The Briefly for September 27, 2019 – The “MTA Buses Will Vaporize You Car with Lasers” Weekend Edition

The City Council looks to silence nighttime construction, Juumane Williams leapfrogs the mayor, no one believes in the MTA Capital Plan, and more in today’s daily NYC news digest.

Check this weekend’s subway disruptions before you head out this weekend. (Subway Weekender)

Construction noise keeping you up at night? You’re not alone, and the City Council is looking into limiting construction work because the Department of Buildings’ approvals doesn’t seem to be taking neighborhoods into consideration. As you could imagine, the real estate lobby isn’t thrilled with this using the “it’s necessary for a growing city,” but last I checked the city is contracting, not expanding. (NY Times)

Have you seen the ads showing the MTA’s new bus lane enforcement that seemingly installs a car-destroying laser aboard every bus? (amNY)

Mayor de Blasio’s plan to deal with 911 calls that deal with emotionally disturbed individuals was supposed to be announced on Wednesday, but the day came and went with no announcement. Public Advocate Jumaane Williams isn’t waiting for the mayor and released his own plan on Thursday. (The City)

The Port Authority will raise tolls, AirTrain ticket prices, and fees for being picked up at the airports by taxis or for-hire vehicles like Ubers or Lyfts. (Curbed)

Tshombe Selby went from usher to performer at the Met Opera for the current production of Porgy and Bess. (amNY)

The city neglected to inspect nearly 10,000 buildings for lead that housed nearly 12,000 children with blood lead levels above the federal standard. Over 2,700 of those cases came after the city was aware of other cases in the same building. An investigation from City Comptroller Scott Stringer revealed a breakdown in the city’s bureaucracy that allowed these conditions to exist and for landlords to get away with these violations. (amNY)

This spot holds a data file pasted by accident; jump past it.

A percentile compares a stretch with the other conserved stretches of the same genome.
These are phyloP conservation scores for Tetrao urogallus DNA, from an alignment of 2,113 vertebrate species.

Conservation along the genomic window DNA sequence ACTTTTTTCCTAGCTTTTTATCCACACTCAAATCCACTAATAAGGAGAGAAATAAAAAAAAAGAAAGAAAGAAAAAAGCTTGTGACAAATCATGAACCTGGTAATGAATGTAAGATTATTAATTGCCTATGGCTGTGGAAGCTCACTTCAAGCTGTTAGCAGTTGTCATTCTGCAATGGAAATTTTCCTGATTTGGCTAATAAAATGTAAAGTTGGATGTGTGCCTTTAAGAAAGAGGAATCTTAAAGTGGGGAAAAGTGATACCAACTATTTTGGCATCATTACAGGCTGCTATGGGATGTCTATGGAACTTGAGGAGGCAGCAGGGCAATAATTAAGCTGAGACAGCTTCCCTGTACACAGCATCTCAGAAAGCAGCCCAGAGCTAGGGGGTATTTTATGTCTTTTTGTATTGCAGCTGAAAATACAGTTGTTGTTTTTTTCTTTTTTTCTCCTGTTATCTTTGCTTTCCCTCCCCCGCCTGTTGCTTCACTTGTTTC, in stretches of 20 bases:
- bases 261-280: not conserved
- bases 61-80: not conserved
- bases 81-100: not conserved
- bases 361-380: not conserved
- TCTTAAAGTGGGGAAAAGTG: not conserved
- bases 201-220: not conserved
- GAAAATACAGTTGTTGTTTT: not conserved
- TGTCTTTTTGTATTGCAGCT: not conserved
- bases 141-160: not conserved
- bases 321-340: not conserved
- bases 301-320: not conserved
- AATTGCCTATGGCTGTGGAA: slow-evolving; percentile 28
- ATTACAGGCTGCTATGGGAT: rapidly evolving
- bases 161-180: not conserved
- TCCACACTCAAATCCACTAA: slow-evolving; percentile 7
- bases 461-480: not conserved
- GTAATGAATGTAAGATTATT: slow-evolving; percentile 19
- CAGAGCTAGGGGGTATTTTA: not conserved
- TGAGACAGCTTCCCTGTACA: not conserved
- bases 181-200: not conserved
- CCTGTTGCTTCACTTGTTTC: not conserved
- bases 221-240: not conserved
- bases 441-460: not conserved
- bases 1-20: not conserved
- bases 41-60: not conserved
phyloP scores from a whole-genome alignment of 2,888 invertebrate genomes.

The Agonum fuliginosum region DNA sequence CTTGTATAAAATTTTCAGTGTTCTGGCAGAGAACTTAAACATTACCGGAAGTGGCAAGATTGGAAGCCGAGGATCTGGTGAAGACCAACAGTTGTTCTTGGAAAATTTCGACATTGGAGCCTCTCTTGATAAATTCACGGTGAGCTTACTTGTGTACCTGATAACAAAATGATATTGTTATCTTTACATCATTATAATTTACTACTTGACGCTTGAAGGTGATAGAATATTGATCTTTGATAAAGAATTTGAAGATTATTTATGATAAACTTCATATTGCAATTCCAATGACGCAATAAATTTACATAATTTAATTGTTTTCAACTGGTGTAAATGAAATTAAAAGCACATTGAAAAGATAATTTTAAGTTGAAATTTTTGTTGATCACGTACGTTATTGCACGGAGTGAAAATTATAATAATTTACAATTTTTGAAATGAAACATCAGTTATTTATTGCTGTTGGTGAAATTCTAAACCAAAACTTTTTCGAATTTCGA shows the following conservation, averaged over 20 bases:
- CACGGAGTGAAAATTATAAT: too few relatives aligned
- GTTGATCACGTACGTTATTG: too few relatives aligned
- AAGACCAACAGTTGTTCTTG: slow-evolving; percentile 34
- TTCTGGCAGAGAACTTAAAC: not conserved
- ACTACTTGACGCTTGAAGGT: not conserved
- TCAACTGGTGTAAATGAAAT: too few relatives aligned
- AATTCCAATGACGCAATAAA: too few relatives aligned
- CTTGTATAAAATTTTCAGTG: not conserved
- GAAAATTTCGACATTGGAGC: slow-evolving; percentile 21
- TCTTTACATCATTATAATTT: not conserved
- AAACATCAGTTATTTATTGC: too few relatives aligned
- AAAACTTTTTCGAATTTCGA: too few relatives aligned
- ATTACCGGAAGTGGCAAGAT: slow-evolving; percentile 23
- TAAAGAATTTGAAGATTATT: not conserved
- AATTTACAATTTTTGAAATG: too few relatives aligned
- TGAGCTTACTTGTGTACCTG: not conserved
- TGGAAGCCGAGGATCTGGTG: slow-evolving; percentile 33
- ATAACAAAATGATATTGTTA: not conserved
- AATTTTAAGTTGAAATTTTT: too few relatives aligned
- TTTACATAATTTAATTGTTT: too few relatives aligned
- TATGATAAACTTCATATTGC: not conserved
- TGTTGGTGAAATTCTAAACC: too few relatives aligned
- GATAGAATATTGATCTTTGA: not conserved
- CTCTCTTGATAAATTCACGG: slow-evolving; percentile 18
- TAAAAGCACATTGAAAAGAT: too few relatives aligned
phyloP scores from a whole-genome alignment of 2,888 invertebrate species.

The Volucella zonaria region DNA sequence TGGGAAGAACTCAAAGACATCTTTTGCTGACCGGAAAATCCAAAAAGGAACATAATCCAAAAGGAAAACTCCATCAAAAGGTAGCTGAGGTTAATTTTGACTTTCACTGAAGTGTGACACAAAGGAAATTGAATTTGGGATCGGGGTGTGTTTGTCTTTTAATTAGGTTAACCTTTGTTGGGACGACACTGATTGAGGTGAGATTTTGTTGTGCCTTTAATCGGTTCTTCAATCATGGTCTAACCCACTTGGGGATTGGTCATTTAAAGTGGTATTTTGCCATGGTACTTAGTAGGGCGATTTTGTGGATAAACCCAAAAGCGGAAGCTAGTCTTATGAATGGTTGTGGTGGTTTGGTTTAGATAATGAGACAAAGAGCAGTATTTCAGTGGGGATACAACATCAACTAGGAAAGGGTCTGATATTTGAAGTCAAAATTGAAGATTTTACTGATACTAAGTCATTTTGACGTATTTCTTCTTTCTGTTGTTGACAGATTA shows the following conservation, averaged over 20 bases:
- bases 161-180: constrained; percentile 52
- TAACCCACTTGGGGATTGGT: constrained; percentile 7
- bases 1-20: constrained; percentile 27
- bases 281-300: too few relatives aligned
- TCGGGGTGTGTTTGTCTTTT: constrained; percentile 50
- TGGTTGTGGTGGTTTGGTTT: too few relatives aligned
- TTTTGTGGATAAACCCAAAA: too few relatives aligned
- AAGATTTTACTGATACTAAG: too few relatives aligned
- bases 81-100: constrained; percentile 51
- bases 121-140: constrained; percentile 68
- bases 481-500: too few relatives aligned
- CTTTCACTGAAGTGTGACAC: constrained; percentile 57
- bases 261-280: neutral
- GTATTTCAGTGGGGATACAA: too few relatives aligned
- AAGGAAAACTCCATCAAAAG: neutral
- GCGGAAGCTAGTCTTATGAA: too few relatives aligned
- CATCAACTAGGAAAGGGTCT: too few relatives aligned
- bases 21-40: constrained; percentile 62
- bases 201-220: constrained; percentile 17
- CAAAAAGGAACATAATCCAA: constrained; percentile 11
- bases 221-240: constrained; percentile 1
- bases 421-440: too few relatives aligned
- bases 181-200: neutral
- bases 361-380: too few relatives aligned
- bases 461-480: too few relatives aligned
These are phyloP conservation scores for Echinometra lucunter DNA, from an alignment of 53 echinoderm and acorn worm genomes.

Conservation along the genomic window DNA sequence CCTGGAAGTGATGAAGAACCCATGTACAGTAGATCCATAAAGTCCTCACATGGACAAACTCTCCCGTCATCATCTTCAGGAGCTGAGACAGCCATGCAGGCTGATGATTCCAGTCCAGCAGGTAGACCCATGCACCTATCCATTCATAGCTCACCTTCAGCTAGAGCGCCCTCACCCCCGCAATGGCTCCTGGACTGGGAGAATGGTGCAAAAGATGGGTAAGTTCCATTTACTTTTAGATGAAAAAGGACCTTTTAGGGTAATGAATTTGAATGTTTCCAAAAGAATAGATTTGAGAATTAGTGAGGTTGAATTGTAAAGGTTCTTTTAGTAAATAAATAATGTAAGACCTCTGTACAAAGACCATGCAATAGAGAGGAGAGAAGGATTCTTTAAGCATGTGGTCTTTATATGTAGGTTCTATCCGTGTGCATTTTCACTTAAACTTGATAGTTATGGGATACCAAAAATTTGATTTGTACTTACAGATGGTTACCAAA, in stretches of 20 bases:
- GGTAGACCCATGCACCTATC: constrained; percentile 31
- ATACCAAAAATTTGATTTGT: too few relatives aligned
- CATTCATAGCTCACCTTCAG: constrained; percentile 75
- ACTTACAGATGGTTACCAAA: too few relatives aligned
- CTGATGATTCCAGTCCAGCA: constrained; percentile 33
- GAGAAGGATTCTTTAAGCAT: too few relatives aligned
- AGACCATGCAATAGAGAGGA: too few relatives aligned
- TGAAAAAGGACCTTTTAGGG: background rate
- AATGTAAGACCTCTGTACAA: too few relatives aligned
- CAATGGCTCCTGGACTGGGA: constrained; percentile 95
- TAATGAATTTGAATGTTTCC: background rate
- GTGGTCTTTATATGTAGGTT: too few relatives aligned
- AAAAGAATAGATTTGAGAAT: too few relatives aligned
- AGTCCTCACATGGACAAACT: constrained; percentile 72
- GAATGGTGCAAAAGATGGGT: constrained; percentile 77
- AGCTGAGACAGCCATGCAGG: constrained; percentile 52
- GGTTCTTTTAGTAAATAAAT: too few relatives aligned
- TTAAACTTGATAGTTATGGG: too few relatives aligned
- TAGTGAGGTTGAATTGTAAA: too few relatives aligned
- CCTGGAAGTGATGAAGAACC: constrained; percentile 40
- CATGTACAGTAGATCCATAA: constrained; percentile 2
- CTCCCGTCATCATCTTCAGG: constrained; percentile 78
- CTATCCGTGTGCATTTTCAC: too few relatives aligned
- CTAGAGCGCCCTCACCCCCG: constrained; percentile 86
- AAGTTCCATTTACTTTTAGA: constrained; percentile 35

The 25 essential places to drink wine in NYC. (Eater)

A look at Inwood, what the Times calls “Manhattan’s last affordable neighborhood,” which will last as long as people like the Times doesn’t write about it being affordable. (NY Times)

The mystery of the 8’x7′ oil painting hanging in Cortland Alley has been solved, its artist is Diana Wege and the painting is a part of her Earth Requiem series. (Tribeca Citizen)

The city’s Commission on Human Rights released new legal guidance which offers some of the strongest protections against discrimination based on immigration status and national origin in housing, the workplace, and in places like stores, restaurants, schools, and gyms. Telling someone to “speak English” or “go back to your country” in any of these settings would violate the guidance and comes with a fine for up to $250,000. (Patch)

The city’s most exciting new burgers. (Grub Street)

Photos: Inside the Brooklyn Navy Yard, one month before its chapter as Brooklyn’s next destination. (Curbed)

The Nets unveiled a new court to play on, “inspired by Brooklyn.” (6sqft)

The MTA Capital Plan was approved by the MTA’s board unanimously, but no one seems confident that the plan that was voted on is the plan that will be enacted. (Gothamist)

Evon Stephens was sentenced to five years in prison for starting the 2018 fire in the Kings Plaza Shopping Center garage that injured 25 and damaged 135 vehicles. (The Brooklyn Home Reporter)

A Wagner College professor on Staten Island told one of his classes that he wanted to shoot the students in another one of his classes in the head and he was “locked and loaded.” He’s also suspended and under investigation. (Gothamist)